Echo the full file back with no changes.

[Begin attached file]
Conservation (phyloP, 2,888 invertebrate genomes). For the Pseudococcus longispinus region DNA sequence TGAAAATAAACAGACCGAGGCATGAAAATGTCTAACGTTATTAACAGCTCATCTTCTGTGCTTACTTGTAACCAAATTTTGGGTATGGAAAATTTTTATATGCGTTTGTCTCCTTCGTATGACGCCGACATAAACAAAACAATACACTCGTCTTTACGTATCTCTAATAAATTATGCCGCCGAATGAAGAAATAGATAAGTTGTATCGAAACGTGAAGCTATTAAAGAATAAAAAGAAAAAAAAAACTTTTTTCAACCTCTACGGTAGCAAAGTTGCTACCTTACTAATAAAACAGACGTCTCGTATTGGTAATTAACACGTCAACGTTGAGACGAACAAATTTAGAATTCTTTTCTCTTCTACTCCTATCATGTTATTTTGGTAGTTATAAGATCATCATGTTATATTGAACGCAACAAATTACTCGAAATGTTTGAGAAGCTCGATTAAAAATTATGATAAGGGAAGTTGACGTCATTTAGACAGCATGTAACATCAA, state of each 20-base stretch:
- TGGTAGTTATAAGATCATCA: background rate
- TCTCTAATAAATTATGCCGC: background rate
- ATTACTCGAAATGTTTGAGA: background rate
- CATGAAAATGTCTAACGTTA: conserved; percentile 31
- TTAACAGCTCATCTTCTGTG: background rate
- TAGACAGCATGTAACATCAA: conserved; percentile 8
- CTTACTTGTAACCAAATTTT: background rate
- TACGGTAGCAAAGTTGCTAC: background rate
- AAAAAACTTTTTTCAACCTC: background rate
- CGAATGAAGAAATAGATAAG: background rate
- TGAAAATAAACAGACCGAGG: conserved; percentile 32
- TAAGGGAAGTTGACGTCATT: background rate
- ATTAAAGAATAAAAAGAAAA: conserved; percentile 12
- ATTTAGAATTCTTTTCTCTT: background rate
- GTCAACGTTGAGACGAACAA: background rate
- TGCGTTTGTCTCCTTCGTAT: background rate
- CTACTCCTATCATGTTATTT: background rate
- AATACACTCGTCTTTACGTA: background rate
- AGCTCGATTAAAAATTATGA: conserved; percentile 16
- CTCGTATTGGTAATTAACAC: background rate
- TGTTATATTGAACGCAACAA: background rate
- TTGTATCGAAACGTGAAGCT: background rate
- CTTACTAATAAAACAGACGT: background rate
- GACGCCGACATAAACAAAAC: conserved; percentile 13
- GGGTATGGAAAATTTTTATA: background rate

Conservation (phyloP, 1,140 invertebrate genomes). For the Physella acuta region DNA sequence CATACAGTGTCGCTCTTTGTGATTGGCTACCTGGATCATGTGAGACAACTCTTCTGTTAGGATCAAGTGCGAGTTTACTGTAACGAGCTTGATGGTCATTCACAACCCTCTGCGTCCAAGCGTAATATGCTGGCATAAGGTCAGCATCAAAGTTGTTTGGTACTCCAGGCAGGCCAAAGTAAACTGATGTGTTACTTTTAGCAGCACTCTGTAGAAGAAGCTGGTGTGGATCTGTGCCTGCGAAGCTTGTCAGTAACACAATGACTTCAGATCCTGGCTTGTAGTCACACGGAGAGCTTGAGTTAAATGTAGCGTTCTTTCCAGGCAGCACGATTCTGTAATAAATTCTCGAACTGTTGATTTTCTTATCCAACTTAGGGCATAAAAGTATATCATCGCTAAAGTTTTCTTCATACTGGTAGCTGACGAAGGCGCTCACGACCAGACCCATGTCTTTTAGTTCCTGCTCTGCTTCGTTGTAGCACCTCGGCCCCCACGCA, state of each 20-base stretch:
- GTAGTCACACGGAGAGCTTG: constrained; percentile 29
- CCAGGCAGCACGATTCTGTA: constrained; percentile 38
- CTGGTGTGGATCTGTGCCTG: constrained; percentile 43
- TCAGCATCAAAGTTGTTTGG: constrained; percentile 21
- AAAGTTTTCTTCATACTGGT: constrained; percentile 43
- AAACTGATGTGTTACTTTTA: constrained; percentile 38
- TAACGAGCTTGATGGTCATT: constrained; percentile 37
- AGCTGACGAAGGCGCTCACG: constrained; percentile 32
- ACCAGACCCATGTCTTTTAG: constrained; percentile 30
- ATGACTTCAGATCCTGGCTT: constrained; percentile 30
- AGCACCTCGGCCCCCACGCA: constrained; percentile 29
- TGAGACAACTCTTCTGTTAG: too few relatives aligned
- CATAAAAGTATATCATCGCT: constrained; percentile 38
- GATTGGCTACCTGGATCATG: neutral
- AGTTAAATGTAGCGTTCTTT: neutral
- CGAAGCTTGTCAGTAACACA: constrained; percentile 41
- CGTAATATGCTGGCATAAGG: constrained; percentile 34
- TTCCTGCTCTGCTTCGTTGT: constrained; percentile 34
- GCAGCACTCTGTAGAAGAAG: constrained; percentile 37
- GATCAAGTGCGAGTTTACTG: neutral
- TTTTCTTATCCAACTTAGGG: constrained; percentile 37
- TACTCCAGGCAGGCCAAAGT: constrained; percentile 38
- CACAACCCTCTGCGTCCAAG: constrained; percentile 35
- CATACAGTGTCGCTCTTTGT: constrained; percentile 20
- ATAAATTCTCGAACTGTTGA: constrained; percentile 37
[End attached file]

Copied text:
Conservation (phyloP, 2,888 invertebrate genomes). For the Pseudococcus longispinus region DNA sequence TGAAAATAAACAGACCGAGGCATGAAAATGTCTAACGTTATTAACAGCTCATCTTCTGTGCTTACTTGTAACCAAATTTTGGGTATGGAAAATTTTTATATGCGTTTGTCTCCTTCGTATGACGCCGACATAAACAAAACAATACACTCGTCTTTACGTATCTCTAATAAATTATGCCGCCGAATGAAGAAATAGATAAGTTGTATCGAAACGTGAAGCTATTAAAGAATAAAAAGAAAAAAAAAACTTTTTTCAACCTCTACGGTAGCAAAGTTGCTACCTTACTAATAAAACAGACGTCTCGTATTGGTAATTAACACGTCAACGTTGAGACGAACAAATTTAGAATTCTTTTCTCTTCTACTCCTATCATGTTATTTTGGTAGTTATAAGATCATCATGTTATATTGAACGCAACAAATTACTCGAAATGTTTGAGAAGCTCGATTAAAAATTATGATAAGGGAAGTTGACGTCATTTAGACAGCATGTAACATCAA, state of each 20-base stretch:
- TGGTAGTTATAAGATCATCA: background rate
- TCTCTAATAAATTATGCCGC: background rate
- ATTACTCGAAATGTTTGAGA: background rate
- CATGAAAATGTCTAACGTTA: conserved; percentile 31
- TTAACAGCTCATCTTCTGTG: background rate
- TAGACAGCATGTAACATCAA: conserved; percentile 8
- CTTACTTGTAACCAAATTTT: background rate
- TACGGTAGCAAAGTTGCTAC: background rate
- AAAAAACTTTTTTCAACCTC: background rate
- CGAATGAAGAAATAGATAAG: background rate
- TGAAAATAAACAGACCGAGG: conserved; percentile 32
- TAAGGGAAGTTGACGTCATT: background rate
- ATTAAAGAATAAAAAGAAAA: conserved; percentile 12
- ATTTAGAATTCTTTTCTCTT: background rate
- GTCAACGTTGAGACGAACAA: background rate
- TGCGTTTGTCTCCTTCGTAT: background rate
- CTACTCCTATCATGTTATTT: background rate
- AATACACTCGTCTTTACGTA: background rate
- AGCTCGATTAAAAATTATGA: conserved; percentile 16
- CTCGTATTGGTAATTAACAC: background rate
- TGTTATATTGAACGCAACAA: background rate
- TTGTATCGAAACGTGAAGCT: background rate
- CTTACTAATAAAACAGACGT: background rate
- GACGCCGACATAAACAAAAC: conserved; percentile 13
- GGGTATGGAAAATTTTTATA: background rate

Conservation (phyloP, 1,140 invertebrate genomes). For the Physella acuta region DNA sequence CATACAGTGTCGCTCTTTGTGATTGGCTACCTGGATCATGTGAGACAACTCTTCTGTTAGGATCAAGTGCGAGTTTACTGTAACGAGCTTGATGGTCATTCACAACCCTCTGCGTCCAAGCGTAATATGCTGGCATAAGGTCAGCATCAAAGTTGTTTGGTACTCCAGGCAGGCCAAAGTAAACTGATGTGTTACTTTTAGCAGCACTCTGTAGAAGAAGCTGGTGTGGATCTGTGCCTGCGAAGCTTGTCAGTAACACAATGACTTCAGATCCTGGCTTGTAGTCACACGGAGAGCTTGAGTTAAATGTAGCGTTCTTTCCAGGCAGCACGATTCTGTAATAAATTCTCGAACTGTTGATTTTCTTATCCAACTTAGGGCATAAAAGTATATCATCGCTAAAGTTTTCTTCATACTGGTAGCTGACGAAGGCGCTCACGACCAGACCCATGTCTTTTAGTTCCTGCTCTGCTTCGTTGTAGCACCTCGGCCCCCACGCA, state of each 20-base stretch:
- GTAGTCACACGGAGAGCTTG: constrained; percentile 29
- CCAGGCAGCACGATTCTGTA: constrained; percentile 38
- CTGGTGTGGATCTGTGCCTG: constrained; percentile 43
- TCAGCATCAAAGTTGTTTGG: constrained; percentile 21
- AAAGTTTTCTTCATACTGGT: constrained; percentile 43
- AAACTGATGTGTTACTTTTA: constrained; percentile 38
- TAACGAGCTTGATGGTCATT: constrained; percentile 37
- AGCTGACGAAGGCGCTCACG: constrained; percentile 32
- ACCAGACCCATGTCTTTTAG: constrained; percentile 30
- ATGACTTCAGATCCTGGCTT: constrained; percentile 30
- AGCACCTCGGCCCCCACGCA: constrained; percentile 29
- TGAGACAACTCTTCTGTTAG: too few relatives aligned
- CATAAAAGTATATCATCGCT: constrained; percentile 38
- GATTGGCTACCTGGATCATG: neutral
- AGTTAAATGTAGCGTTCTTT: neutral
- CGAAGCTTGTCAGTAACACA: constrained; percentile 41
- CGTAATATGCTGGCATAAGG: constrained; percentile 34
- TTCCTGCTCTGCTTCGTTGT: constrained; percentile 34
- GCAGCACTCTGTAGAAGAAG: constrained; percentile 37
- GATCAAGTGCGAGTTTACTG: neutral
- TTTTCTTATCCAACTTAGGG: constrained; percentile 37
- TACTCCAGGCAGGCCAAAGT: constrained; percentile 38
- CACAACCCTCTGCGTCCAAG: constrained; percentile 35
- CATACAGTGTCGCTCTTTGT: constrained; percentile 20
- ATAAATTCTCGAACTGTTGA: constrained; percentile 37